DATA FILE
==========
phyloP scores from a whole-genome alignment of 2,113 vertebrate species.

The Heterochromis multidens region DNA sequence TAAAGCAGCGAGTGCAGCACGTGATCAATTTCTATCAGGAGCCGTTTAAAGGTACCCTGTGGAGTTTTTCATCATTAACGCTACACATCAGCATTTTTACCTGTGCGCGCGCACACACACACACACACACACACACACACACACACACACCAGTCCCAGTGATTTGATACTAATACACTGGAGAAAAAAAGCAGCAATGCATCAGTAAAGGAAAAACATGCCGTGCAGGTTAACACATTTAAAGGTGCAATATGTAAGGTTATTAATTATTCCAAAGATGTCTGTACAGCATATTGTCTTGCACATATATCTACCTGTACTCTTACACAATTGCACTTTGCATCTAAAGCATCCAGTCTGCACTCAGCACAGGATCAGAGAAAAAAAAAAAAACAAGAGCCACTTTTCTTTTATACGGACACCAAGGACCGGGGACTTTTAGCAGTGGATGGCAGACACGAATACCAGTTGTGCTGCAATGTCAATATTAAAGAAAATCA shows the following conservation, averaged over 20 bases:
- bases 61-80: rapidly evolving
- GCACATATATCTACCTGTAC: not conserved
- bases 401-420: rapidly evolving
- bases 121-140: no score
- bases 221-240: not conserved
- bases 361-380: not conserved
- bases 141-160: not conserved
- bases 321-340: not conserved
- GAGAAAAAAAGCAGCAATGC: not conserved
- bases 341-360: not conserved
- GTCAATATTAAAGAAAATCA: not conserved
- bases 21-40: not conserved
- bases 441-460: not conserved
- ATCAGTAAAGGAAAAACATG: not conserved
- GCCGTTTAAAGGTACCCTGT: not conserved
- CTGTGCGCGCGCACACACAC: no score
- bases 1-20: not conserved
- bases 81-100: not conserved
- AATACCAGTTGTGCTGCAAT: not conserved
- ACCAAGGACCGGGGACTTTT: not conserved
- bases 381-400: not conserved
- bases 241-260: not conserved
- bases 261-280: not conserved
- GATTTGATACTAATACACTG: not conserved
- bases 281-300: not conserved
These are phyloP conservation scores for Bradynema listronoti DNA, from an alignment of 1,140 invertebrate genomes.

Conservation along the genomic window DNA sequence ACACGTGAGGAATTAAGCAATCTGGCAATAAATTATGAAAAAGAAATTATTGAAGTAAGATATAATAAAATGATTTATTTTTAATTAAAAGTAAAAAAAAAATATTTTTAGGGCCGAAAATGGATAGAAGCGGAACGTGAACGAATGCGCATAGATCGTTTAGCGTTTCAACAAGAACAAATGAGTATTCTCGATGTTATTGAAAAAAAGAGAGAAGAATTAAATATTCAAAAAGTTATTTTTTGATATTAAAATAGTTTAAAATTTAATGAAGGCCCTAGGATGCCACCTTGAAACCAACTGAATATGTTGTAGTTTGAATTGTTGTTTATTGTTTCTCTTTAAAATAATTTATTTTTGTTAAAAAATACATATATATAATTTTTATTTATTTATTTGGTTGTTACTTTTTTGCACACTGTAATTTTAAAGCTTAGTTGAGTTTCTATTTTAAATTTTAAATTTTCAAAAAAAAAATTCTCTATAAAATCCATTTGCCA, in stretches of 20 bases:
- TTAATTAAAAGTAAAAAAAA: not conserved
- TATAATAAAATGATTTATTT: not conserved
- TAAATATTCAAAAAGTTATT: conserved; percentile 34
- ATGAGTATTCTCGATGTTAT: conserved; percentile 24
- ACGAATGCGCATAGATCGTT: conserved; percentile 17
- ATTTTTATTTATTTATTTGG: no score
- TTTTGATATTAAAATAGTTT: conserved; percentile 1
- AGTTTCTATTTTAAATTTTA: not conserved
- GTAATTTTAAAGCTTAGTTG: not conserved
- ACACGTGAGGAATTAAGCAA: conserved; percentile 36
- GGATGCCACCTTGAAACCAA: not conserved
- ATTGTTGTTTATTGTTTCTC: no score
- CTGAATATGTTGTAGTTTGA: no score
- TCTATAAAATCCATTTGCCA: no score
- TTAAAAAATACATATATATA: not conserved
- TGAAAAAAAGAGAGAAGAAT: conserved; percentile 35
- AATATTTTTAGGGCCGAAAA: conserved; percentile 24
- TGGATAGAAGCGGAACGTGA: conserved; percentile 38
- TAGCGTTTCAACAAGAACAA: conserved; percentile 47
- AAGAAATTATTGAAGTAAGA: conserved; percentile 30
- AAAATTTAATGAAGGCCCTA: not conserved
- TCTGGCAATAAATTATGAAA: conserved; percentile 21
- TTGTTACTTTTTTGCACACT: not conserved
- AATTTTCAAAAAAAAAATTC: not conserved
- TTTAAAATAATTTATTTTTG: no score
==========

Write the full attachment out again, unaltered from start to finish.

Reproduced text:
phyloP scores from a whole-genome alignment of 2,113 vertebrate species.

The Heterochromis multidens region DNA sequence TAAAGCAGCGAGTGCAGCACGTGATCAATTTCTATCAGGAGCCGTTTAAAGGTACCCTGTGGAGTTTTTCATCATTAACGCTACACATCAGCATTTTTACCTGTGCGCGCGCACACACACACACACACACACACACACACACACACACACCAGTCCCAGTGATTTGATACTAATACACTGGAGAAAAAAAGCAGCAATGCATCAGTAAAGGAAAAACATGCCGTGCAGGTTAACACATTTAAAGGTGCAATATGTAAGGTTATTAATTATTCCAAAGATGTCTGTACAGCATATTGTCTTGCACATATATCTACCTGTACTCTTACACAATTGCACTTTGCATCTAAAGCATCCAGTCTGCACTCAGCACAGGATCAGAGAAAAAAAAAAAAACAAGAGCCACTTTTCTTTTATACGGACACCAAGGACCGGGGACTTTTAGCAGTGGATGGCAGACACGAATACCAGTTGTGCTGCAATGTCAATATTAAAGAAAATCA shows the following conservation, averaged over 20 bases:
- bases 61-80: rapidly evolving
- GCACATATATCTACCTGTAC: not conserved
- bases 401-420: rapidly evolving
- bases 121-140: no score
- bases 221-240: not conserved
- bases 361-380: not conserved
- bases 141-160: not conserved
- bases 321-340: not conserved
- GAGAAAAAAAGCAGCAATGC: not conserved
- bases 341-360: not conserved
- GTCAATATTAAAGAAAATCA: not conserved
- bases 21-40: not conserved
- bases 441-460: not conserved
- ATCAGTAAAGGAAAAACATG: not conserved
- GCCGTTTAAAGGTACCCTGT: not conserved
- CTGTGCGCGCGCACACACAC: no score
- bases 1-20: not conserved
- bases 81-100: not conserved
- AATACCAGTTGTGCTGCAAT: not conserved
- ACCAAGGACCGGGGACTTTT: not conserved
- bases 381-400: not conserved
- bases 241-260: not conserved
- bases 261-280: not conserved
- GATTTGATACTAATACACTG: not conserved
- bases 281-300: not conserved
These are phyloP conservation scores for Bradynema listronoti DNA, from an alignment of 1,140 invertebrate genomes.

Conservation along the genomic window DNA sequence ACACGTGAGGAATTAAGCAATCTGGCAATAAATTATGAAAAAGAAATTATTGAAGTAAGATATAATAAAATGATTTATTTTTAATTAAAAGTAAAAAAAAAATATTTTTAGGGCCGAAAATGGATAGAAGCGGAACGTGAACGAATGCGCATAGATCGTTTAGCGTTTCAACAAGAACAAATGAGTATTCTCGATGTTATTGAAAAAAAGAGAGAAGAATTAAATATTCAAAAAGTTATTTTTTGATATTAAAATAGTTTAAAATTTAATGAAGGCCCTAGGATGCCACCTTGAAACCAACTGAATATGTTGTAGTTTGAATTGTTGTTTATTGTTTCTCTTTAAAATAATTTATTTTTGTTAAAAAATACATATATATAATTTTTATTTATTTATTTGGTTGTTACTTTTTTGCACACTGTAATTTTAAAGCTTAGTTGAGTTTCTATTTTAAATTTTAAATTTTCAAAAAAAAAATTCTCTATAAAATCCATTTGCCA, in stretches of 20 bases:
- TTAATTAAAAGTAAAAAAAA: not conserved
- TATAATAAAATGATTTATTT: not conserved
- TAAATATTCAAAAAGTTATT: conserved; percentile 34
- ATGAGTATTCTCGATGTTAT: conserved; percentile 24
- ACGAATGCGCATAGATCGTT: conserved; percentile 17
- ATTTTTATTTATTTATTTGG: no score
- TTTTGATATTAAAATAGTTT: conserved; percentile 1
- AGTTTCTATTTTAAATTTTA: not conserved
- GTAATTTTAAAGCTTAGTTG: not conserved
- ACACGTGAGGAATTAAGCAA: conserved; percentile 36
- GGATGCCACCTTGAAACCAA: not conserved
- ATTGTTGTTTATTGTTTCTC: no score
- CTGAATATGTTGTAGTTTGA: no score
- TCTATAAAATCCATTTGCCA: no score
- TTAAAAAATACATATATATA: not conserved
- TGAAAAAAAGAGAGAAGAAT: conserved; percentile 35
- AATATTTTTAGGGCCGAAAA: conserved; percentile 24
- TGGATAGAAGCGGAACGTGA: conserved; percentile 38
- TAGCGTTTCAACAAGAACAA: conserved; percentile 47
- AAGAAATTATTGAAGTAAGA: conserved; percentile 30
- AAAATTTAATGAAGGCCCTA: not conserved
- TCTGGCAATAAATTATGAAA: conserved; percentile 21
- TTGTTACTTTTTTGCACACT: not conserved
- AATTTTCAAAAAAAAAATTC: not conserved
- TTTAAAATAATTTATTTTTG: no score